Maro in “Symphony M.” Photo by Nobuyoshi Araki.
The four suit-clad cynical undertakers perpetually wait for death with their scrutinizing flashlights.
The followers, their naked bodies painted in white, twisted red cords of umbilical cords dangling from their heads, crack their whips in merciless sadism.
And the troupe’s leader Maro Akaji _ the corpse, the mother, the imbecile _
softly fluttering his sinewy arms in the dark silence like a deformed but beautiful swan, confronts his own death and the legacy of Butoh in his “Symphony M.”
The work, his first piece centered around his solos in seven years, had a four-day run this month at Setagaya Public Theater in Tokyo.)
DAIRAKUDAKAN pieces are often filled with kitsch references to pop culture and everyday life.
The latest work is more stark, almost devoid of the usual musical score.
Stomps, the hiss of falling sand and the breaths of the dancers are what we hear.
At the opening, a rope that looks like a chain of fossilized bones and a mirror are the only props.
Often, Maro, 65, leaves much of the dancing to the younger members, and makes his appearance to mainly deliver his presence _ his energy and his message.
In this piece, he dances.
And what a dance it is _ in one moment, writhing on the floor in a painful muscular tension that defies disease and death a la Hijikata, in another, sputtering nonsensical lines as he shuffles from one dancer to another examining their poses in befuddlement.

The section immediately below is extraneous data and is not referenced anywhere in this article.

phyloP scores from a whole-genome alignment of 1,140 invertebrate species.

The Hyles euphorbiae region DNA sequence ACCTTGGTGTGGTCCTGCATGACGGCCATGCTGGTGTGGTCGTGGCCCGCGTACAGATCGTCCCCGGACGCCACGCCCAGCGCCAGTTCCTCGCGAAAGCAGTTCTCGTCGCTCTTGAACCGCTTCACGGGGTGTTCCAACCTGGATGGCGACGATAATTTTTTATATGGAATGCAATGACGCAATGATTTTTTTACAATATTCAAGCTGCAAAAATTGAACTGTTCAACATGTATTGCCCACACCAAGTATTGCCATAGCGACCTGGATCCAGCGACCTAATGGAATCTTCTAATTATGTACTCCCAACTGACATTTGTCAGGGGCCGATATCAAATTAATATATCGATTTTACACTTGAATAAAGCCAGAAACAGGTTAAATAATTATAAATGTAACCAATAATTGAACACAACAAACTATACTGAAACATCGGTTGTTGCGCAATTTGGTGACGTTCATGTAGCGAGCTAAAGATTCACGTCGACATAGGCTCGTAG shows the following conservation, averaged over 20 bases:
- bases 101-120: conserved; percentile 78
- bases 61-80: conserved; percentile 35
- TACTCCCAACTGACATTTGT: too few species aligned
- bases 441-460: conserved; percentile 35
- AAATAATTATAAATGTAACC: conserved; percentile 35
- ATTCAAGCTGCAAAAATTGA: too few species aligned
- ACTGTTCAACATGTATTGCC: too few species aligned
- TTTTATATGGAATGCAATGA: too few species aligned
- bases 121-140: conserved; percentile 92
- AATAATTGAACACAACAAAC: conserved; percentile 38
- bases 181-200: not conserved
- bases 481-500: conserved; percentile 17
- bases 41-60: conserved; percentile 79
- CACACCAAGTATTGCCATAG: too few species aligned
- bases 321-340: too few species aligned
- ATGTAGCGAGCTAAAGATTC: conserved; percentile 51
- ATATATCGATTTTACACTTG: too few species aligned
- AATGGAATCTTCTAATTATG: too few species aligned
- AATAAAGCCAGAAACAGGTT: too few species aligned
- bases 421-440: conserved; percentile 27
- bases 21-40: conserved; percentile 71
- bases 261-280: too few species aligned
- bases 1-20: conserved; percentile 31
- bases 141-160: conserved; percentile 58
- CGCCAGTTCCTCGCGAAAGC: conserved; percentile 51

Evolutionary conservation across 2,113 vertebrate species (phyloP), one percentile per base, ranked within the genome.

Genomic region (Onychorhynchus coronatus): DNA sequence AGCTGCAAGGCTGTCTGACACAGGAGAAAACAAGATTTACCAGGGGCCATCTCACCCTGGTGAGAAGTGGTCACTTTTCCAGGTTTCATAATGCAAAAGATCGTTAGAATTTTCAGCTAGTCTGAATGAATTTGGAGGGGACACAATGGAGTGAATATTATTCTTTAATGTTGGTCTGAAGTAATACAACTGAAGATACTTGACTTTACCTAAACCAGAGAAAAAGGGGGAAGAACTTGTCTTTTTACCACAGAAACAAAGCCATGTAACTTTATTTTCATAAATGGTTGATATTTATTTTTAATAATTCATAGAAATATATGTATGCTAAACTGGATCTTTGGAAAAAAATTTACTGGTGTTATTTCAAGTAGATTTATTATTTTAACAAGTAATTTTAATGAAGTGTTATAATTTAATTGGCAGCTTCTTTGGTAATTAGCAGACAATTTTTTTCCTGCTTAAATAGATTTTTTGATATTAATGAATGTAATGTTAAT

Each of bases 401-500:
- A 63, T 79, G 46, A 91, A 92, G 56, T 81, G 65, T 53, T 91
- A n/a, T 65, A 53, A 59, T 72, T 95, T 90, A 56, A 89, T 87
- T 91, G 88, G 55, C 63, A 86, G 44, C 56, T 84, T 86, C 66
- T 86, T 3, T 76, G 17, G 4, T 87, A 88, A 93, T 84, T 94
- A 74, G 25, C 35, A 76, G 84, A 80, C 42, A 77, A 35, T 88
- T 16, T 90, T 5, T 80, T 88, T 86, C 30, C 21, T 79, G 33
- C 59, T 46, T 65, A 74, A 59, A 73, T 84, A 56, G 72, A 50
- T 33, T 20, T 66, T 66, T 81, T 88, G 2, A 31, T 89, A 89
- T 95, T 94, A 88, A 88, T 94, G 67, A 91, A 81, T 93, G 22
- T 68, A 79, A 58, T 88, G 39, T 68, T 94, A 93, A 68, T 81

Ultimately, the piece is all about the relationship of the artist with the future _ Maro’s complex but totally honest relationship with his dancers _ not just the dancers who accompanied him on that stage but also all the dancers and non-dancers everywhere.
It is a testament to that relationship _ and his success as troupe leader, master and teacher _ to witness how his 14 male back-up dancers are all very strong and in superb form.
They deliver so completely Maro’s choreography in both technique and spirit.
In one scene, Maro acts as a commander for his dancers, soldiers standing at attention in line.
When he shouts his final order, the dancers crumble in unison, trembling and mumbling at once, transformed into the trademark Butoh style.
It is a perfect moment _ an expression of defiance and integrity in choreographed stupor.
In the closing sequence, Maro dies, his arms outstretched like Christ, at the center of a white cube of nothingness and the eternal universe.
The dancers arduously roll that box around on the stage like the mission they are inheriting from their teacher.
But as Maro dies, he also gives birth, his face contorted in a muted scream, his legs open to the audience and to the world.
And he gives us himself, a Buoth legend.